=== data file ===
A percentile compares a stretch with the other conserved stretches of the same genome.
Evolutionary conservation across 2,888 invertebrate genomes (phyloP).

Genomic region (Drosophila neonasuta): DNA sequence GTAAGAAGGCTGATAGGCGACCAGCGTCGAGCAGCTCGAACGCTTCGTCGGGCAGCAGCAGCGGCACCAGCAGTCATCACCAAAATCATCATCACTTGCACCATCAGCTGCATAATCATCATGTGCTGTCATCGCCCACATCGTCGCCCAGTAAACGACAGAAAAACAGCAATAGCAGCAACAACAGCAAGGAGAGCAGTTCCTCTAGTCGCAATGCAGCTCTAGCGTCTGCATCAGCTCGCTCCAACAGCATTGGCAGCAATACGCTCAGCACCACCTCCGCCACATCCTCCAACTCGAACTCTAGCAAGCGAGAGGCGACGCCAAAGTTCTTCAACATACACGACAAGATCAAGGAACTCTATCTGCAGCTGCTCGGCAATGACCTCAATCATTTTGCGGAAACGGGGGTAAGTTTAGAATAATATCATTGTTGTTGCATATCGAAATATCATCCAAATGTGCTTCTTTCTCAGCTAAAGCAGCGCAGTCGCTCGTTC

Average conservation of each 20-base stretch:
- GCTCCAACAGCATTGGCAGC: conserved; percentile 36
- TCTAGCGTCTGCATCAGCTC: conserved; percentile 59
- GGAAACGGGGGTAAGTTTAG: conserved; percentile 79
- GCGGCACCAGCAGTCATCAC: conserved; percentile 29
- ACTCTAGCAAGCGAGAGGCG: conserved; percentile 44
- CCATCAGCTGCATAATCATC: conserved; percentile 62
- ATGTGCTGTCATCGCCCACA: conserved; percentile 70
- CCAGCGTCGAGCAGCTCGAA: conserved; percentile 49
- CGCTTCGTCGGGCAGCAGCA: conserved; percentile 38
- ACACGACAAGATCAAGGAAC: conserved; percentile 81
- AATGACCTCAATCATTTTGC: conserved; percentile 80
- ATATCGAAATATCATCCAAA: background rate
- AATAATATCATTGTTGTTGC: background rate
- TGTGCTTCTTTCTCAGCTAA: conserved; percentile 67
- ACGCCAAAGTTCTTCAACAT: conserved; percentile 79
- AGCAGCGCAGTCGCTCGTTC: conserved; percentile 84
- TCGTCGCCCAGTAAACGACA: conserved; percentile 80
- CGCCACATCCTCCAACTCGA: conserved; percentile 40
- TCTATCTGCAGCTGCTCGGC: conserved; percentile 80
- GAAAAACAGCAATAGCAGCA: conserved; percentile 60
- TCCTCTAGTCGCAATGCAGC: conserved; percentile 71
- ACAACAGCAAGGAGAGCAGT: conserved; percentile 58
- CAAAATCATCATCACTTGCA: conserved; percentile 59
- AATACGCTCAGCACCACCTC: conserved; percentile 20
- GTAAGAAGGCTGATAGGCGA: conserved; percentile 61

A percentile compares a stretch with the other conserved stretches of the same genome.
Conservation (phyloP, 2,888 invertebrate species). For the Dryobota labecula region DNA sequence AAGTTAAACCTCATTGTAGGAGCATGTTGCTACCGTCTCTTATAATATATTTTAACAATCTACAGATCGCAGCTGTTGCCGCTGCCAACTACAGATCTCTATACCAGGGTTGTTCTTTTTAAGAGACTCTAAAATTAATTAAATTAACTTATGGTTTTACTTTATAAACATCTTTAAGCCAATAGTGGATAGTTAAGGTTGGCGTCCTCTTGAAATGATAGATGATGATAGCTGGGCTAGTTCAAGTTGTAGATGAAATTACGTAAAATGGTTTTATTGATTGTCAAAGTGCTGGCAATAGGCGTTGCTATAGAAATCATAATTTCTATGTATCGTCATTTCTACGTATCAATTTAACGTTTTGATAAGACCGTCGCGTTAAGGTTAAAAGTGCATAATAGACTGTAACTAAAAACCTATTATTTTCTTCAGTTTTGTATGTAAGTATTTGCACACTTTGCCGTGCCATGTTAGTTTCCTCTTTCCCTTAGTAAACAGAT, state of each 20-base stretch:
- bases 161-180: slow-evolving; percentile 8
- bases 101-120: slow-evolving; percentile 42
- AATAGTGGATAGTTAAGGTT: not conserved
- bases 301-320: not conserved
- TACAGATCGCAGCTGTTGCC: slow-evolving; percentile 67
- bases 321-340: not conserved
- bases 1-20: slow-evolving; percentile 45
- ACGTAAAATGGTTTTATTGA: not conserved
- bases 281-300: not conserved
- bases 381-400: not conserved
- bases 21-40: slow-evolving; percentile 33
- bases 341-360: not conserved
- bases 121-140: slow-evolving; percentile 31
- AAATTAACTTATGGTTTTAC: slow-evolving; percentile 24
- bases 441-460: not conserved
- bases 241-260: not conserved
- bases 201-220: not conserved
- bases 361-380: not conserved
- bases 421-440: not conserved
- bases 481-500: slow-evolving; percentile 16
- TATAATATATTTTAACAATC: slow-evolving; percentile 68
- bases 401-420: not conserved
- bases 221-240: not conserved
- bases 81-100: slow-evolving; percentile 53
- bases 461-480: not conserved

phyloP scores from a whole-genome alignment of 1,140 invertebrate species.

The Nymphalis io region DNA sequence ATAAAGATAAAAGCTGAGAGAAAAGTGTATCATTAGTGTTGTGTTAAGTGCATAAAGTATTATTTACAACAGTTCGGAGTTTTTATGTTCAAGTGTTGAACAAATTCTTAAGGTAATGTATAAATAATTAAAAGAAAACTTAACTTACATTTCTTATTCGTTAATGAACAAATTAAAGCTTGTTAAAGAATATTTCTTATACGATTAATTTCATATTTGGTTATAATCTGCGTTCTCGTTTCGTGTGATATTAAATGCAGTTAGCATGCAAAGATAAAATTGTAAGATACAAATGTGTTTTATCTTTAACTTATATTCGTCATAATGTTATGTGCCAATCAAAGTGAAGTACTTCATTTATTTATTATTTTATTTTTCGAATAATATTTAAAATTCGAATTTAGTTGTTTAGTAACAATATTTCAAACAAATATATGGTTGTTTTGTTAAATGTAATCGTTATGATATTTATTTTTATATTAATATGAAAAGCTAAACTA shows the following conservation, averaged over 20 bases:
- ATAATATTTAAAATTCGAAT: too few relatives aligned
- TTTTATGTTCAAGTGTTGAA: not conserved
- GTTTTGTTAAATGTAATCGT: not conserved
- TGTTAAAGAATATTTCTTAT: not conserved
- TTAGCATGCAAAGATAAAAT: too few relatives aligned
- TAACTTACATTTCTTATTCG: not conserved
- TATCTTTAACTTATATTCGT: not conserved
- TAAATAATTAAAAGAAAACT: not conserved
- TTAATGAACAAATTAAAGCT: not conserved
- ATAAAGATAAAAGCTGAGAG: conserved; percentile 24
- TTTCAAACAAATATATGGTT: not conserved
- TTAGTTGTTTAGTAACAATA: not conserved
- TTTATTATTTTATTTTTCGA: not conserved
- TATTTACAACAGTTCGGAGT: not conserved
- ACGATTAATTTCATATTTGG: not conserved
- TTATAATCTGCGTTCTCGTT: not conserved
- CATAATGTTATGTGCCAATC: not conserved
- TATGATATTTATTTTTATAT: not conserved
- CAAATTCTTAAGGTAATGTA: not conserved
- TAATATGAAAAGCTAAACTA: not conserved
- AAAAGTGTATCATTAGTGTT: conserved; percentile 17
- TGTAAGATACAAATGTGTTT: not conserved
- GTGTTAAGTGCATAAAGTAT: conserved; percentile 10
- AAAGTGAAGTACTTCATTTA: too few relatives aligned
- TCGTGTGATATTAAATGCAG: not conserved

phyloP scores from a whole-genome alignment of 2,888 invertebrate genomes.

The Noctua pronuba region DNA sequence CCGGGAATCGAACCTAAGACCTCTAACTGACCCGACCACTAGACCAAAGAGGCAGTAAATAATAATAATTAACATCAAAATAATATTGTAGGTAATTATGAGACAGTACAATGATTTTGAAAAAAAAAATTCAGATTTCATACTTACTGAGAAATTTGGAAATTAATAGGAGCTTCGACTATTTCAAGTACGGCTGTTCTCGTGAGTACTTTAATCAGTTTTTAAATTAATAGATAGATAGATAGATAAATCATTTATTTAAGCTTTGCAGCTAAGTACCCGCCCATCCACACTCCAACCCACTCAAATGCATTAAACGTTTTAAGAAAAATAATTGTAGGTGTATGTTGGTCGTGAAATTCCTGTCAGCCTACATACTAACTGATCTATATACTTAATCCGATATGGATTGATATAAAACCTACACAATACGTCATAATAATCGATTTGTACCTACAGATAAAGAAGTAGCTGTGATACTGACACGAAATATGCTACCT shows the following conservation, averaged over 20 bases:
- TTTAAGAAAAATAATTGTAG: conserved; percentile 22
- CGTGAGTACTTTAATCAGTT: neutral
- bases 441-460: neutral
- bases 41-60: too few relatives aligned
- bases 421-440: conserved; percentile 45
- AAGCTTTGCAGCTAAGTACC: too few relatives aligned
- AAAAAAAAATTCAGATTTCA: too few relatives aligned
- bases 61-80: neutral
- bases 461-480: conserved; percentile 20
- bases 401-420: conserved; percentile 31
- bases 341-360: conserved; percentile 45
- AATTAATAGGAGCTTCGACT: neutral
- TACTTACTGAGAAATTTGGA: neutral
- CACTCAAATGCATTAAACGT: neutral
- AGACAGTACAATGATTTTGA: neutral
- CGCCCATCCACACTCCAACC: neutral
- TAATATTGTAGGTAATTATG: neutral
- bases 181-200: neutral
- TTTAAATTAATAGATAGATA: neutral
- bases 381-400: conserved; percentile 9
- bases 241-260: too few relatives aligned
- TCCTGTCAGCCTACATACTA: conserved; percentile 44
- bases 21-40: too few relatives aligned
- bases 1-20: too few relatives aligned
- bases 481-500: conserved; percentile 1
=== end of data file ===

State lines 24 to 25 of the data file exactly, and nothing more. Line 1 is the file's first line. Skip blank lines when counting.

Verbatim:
- GAAAAACAGCAATAGCAGCA: conserved; percentile 60
- TCCTCTAGTCGCAATGCAGC: conserved; percentile 71